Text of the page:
Get started quickly
Claudia just uses standard NPM packaging, no need to learn any new configuration language.
Run a single command, and it's done. Claudia takes care of all the AWS workflows.
Develop the way you like
Claudia is just a deployment tool, without runtime dependencies.
Run multiple versions
Claudia makes it easy to manage multiple instances for development, testing and production.
Set up commonly used event sources with the correct IAM privileges, such as S3, SNS and scheduled events.
Just use NPM scripts to plug into your deployment pipeline.
This means that you can get started with Lambda microservices easily, and focus on solving important business problems instead of dealing with AWS deployment workflows.
Why use Claudia, and not just deploy manually?
AWS Lambda and API Gateway are incredibly flexible, but they can be tedious to set up, especially for simple scenarios. The basic runtime is oriented towards executing Java code, so running Node.js functions requires you to iron out quite a few quirks, that aren't exactly well documented.
Claudia automates all those steps for you, and uses the standard NPM packaging conventions, so you do not have to change your project layout. Just call `claudia create` and Claudia will pack up and post-process your code, grab all the dependencies, clean up irrelevant resources, upload to Lambda, set-up web APIs, and update version aliases. In addition, Claudia automatically configures the Lambda function for commonly useful tasks, allowing `console.log` to pipe to CloudWatch, helping you add event sources with correct IAM privileges and manage different versions for production, development and testing easily.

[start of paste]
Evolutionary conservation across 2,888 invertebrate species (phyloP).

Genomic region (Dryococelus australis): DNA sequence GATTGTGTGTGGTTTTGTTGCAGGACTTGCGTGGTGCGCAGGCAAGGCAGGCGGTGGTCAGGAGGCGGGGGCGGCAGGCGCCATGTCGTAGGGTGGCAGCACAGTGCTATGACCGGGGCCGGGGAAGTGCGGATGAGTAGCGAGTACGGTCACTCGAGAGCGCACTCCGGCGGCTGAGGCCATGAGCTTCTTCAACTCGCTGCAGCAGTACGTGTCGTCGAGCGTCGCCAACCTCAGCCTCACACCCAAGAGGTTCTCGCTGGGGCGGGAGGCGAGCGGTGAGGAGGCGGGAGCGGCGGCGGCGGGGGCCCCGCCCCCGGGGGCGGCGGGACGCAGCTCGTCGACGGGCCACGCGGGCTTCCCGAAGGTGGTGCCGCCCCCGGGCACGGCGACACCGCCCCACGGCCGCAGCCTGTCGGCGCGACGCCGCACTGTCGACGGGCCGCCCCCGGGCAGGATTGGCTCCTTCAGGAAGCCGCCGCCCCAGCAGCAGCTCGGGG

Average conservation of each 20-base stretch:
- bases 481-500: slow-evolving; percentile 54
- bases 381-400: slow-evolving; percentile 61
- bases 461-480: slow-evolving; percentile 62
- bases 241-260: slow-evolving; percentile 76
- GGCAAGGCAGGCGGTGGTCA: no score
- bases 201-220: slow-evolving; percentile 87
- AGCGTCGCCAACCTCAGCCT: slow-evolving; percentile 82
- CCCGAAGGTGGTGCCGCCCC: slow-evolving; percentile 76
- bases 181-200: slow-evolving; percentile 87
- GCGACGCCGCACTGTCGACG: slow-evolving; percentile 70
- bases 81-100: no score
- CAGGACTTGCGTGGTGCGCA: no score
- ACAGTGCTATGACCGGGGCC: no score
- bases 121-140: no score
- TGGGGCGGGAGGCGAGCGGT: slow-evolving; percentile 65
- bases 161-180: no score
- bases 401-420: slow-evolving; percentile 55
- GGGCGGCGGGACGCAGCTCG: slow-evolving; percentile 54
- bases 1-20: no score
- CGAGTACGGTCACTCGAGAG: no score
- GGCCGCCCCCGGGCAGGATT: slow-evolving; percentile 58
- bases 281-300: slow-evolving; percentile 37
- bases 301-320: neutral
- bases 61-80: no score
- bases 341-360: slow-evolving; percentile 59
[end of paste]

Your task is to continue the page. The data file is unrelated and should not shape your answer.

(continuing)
How does it compare to ...?
Claudia is a deployment utility, not a framework. It does not abstract away AWS services, but instead makes them easier to get started with. As opposed to Serverless and Seneca, Claudia is not trying to change the way you structure or run projects. The optional API Builder, which simplifies web routing, is the only additional runtime dependency and it's structured to be minimal and standalone. Microservice frameworks have many nice plugins and extensions that can help kick-start standard tasks, but Claudia intentionally focuses only on deployment. One of our key design goals is not to introduce too much magic, and let people structure the code the way they want to.
Claudia helps you get simple stuff done, quickly. As opposed to Swagger, Claudia has fewer features, but does simple stuff easier. Claudia doesn't require you to define APIs in separate interface files. There's no need to learn a special interface syntax, no need to keep your definition spread across multiple files and introduce the overhead of coordination and maintenance – just write the code to handle requests. So, for example, Claudia can help you get started easily with a simple web API, but you won't be able to export it easily into iOS or Android SDKs. If you want to use a heavy interface-definition library you still can, and Claudia can deploy it, but for most of what we needed to do, that was a huge overkill.
So, as a summary, if you want to build simple services and run them with AWS Lambda, and you're looking for something low-overhead, easy to get started with, and you only want to use the Node.js runtime, Claudia is a good choice. If you want to export SDKs, need fine-grained control over the distribution, allocation or discovery of services, need support for different runtimes and so on, use one of the alternative tools.
Here are some quick links to help you get started and use Claudia more effectively: